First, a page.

Local officials to discontinue Curative COVID-19 tests in Aspen, Basalt | AspenTimes.com

Local officials to discontinue Curative COVID-19 tests in Aspen, Basalt

Aspen Valley Hospital, Pitkin County are no longer standing behind test’s efficacy

A week after standing behind the widely used Curative COVID-19 tests, Pitkin County and Aspen Valley Hospital are discontinuing the use of them as of Friday.

Aspen School District stopped using Curative for asymptomatic testing on Thursday at 3:30 p.m., according to David Baugh, superintendent of schools.

The announcement comes after the Colorado Department of Public Health and Environment on Thursday morning released new guidance on the administration of Curative tests for community-based testing.

Based on direction from the Food and Drug Administration, CDPHE is concerned about Curative sample collection methods leading to possible false negative results.

Last week, the CDPHE was supporting the use of Curative in the state’s communities, while closely monitoring and evaluating the test’s effectiveness.

The earlier support of Curative by local health officials was based on the FDA’s lack of data or evidence that there is a higher risk of false negative results over other testing methods.

But the CDPHE on Thursday advised local public health and site administrators to transition away from using Curative for asymptomatic community testing. Curative is only approved for symptomatic testing — not asymptomatic testing.

Baugh said via email Thursday evening that top level medical personnel who have been advising the school district are perplexed by the decision to go a different direction.

“Aspen School District finds the timing of the FDA announcement unusual and not supported by data that has been shared with us,” he said. “Curative testing is good enough for the President’s asymptomatic testing of his team, we think it is probably good enough for ours.”

The Curative test for the general public is self-administered at the kiosk behind Aspen City Hall and at a site in Basalt.

As of Thursday, 5,777 tests had been administered at the Aspen site and 2,777 were done in Basalt, according to Dave Ressler, CEO of Aspen Valley Hospital.

The change in the guidelines does not refer to the accuracy of positive results with Curative tests, only false negatives.

Local officials said in Thursday’s announcement that “out of an abundance of caution we are stepping away from the use of Curative tests for both symptomatic and asymptomatic testing” at the end of day Friday.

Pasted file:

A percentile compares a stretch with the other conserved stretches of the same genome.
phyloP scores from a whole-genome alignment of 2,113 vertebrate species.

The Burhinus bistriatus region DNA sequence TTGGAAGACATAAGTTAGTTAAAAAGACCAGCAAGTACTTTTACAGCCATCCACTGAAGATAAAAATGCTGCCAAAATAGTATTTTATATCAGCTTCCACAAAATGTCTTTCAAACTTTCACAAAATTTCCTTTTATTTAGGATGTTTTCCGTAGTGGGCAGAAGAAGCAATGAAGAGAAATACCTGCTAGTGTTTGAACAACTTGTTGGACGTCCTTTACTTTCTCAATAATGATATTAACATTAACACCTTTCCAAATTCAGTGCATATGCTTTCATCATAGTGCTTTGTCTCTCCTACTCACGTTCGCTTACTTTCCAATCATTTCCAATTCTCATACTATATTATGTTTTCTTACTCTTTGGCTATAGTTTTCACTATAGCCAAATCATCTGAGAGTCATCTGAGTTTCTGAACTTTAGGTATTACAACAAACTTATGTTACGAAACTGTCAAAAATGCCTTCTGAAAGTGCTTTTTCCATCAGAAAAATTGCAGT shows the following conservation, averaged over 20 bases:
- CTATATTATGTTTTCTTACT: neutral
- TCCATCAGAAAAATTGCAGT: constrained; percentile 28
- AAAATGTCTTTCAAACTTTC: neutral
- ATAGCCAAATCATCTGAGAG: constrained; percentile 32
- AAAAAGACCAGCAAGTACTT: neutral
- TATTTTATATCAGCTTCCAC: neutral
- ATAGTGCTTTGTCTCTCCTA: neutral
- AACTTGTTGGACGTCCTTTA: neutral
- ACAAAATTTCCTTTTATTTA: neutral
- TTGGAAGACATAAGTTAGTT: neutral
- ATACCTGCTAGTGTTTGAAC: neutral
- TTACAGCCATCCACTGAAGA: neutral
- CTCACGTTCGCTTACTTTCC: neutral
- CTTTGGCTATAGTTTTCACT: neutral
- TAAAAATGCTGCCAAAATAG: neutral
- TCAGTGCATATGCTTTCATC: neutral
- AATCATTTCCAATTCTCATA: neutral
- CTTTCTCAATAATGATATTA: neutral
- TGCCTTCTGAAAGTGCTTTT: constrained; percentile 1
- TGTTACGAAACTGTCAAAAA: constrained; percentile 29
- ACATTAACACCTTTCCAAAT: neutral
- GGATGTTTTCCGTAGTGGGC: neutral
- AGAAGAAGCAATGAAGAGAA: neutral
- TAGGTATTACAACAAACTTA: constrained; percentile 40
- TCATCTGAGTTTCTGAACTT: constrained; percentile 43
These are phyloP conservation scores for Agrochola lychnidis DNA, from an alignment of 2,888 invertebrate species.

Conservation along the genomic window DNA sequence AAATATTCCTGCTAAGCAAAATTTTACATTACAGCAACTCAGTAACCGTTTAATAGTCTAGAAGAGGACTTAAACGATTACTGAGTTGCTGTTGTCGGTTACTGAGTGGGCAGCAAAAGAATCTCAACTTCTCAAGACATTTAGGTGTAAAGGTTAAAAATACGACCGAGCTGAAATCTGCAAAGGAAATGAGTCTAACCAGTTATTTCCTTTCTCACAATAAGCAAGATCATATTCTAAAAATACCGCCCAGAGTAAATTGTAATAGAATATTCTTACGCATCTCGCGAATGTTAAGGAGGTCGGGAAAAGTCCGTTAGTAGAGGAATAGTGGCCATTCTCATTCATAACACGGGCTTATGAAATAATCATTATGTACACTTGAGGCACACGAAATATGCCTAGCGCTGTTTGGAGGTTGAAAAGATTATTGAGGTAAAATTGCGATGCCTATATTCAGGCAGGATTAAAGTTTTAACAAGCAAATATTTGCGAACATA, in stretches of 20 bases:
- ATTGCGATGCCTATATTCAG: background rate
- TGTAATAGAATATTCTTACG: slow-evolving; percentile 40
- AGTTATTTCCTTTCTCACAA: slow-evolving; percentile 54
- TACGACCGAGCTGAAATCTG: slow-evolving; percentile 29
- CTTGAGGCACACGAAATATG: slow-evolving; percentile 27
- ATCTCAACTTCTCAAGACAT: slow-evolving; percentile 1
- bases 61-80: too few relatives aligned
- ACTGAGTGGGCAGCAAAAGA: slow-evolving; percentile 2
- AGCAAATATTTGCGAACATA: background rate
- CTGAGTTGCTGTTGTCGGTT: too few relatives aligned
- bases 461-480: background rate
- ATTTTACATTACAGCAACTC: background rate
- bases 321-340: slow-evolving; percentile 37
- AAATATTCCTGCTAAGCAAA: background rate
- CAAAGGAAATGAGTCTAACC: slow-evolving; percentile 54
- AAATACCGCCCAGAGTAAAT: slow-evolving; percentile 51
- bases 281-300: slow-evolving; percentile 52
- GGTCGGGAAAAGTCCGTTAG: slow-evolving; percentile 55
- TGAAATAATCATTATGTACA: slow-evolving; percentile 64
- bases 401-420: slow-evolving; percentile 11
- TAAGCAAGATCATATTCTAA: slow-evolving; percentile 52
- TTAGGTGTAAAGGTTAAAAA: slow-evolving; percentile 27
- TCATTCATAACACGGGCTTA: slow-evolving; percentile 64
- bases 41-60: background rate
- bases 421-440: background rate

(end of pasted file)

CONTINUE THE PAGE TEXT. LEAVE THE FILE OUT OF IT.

The efficacy of Curative testing has been in question in other communities around the country.

Dr. Brooke Allen of Roaring Fork Neurology, P.C. and Mountain Neurological Research Center administer the other COVID test being used locally.

She runs six sites that offer free tests to Roaring Fork Valley residents, averaging around 2,000 a week. Those are MicrogenDx saliva PCR tests, which detect all variants of the virus. Those tests have been cleared by the CDPHE and FDA.

Pitkin County Public Health and Aspen Valley Hospital officials recognize there is adequate testing for symptomatic tests in the community, and any additional capacity that may be needed can be absorbed through other PCR tests.

“As a variety of additional tests remain available in our community, we remain committed to ensure sufficient testing is available for broad community-based testing over the next several months,” Pitkin County Manager Jon Peacock said.

He added that he does not think the test results will skew the county’s incidence or positivity rates.

“Locally, we have observed good correlation between Curative results and other test types,” Peacock said, “and while we might have detected more positive cases among asymptomatic individuals, it is unlikely this would have had a major impact on our two-week averages.”

Gov. Jared Polis has made a commitment to continue community-based testing as long as it is needed, and Pitkin County Public Health and AVH officials are awaiting further guidance from the state on other options for asymptomatic testing to fill the void.

The CDPHE purchased Curative tests and provides the tests to Pitkin County and the school district at no cost. The county’s public health team will continue to work with the district to identify testing options moving forward.

“We are disappointed that yet another change is occurring to a successful layer of mitigation efforts,” Baugh said. “However, we know that the testing is important for our students and staff, and thanks to an ongoing partnership with the Pitkin County health department we are hoping to have another platform for testing in place either next week or the week after at the latest.”

Pitkin County Public Health is communicating directly via email with those individuals who received a Curative test on or after Jan. 13 at one of the two sites used locally with follow-up guidance.

Health officials reiterated that with any COVID-19 test, there is always a chance for false negatives and that receiving a negative test result should not change people’s behavior. Public health officials continue to encourage everyone, regardless of their test result, to continue to maintain social distance, wear a mask in public, socialize only with your household, and follow all quarantine and isolation guidelines.